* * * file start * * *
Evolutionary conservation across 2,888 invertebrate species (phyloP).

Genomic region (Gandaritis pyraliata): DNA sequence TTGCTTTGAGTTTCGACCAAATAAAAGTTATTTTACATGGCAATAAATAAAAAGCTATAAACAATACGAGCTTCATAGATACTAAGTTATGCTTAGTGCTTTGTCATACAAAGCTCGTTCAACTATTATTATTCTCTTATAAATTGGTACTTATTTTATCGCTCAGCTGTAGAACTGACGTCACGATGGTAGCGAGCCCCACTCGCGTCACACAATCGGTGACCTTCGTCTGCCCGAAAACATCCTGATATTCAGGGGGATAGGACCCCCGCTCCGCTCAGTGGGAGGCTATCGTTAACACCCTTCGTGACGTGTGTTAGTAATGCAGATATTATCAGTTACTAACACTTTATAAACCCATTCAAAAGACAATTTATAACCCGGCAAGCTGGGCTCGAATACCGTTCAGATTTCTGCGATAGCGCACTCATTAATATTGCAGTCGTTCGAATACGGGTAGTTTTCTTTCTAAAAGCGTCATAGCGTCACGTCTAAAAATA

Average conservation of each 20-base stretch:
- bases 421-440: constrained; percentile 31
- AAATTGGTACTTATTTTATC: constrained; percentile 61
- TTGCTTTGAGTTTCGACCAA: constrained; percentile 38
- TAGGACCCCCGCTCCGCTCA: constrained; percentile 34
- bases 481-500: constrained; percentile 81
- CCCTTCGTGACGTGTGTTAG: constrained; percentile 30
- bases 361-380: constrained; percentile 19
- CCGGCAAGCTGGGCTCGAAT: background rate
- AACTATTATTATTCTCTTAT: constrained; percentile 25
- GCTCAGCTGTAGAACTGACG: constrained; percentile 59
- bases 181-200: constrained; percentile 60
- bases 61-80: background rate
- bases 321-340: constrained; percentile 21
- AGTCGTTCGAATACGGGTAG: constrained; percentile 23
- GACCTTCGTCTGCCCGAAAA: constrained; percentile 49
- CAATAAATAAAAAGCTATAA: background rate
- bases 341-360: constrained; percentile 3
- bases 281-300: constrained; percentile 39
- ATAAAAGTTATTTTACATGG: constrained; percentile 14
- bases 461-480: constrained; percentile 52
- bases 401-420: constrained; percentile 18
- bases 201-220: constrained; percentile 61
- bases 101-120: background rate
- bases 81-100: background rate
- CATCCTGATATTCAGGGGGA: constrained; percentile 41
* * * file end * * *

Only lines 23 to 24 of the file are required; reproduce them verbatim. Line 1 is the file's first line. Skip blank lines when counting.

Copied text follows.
- bases 461-480: constrained; percentile 52
- bases 401-420: constrained; percentile 18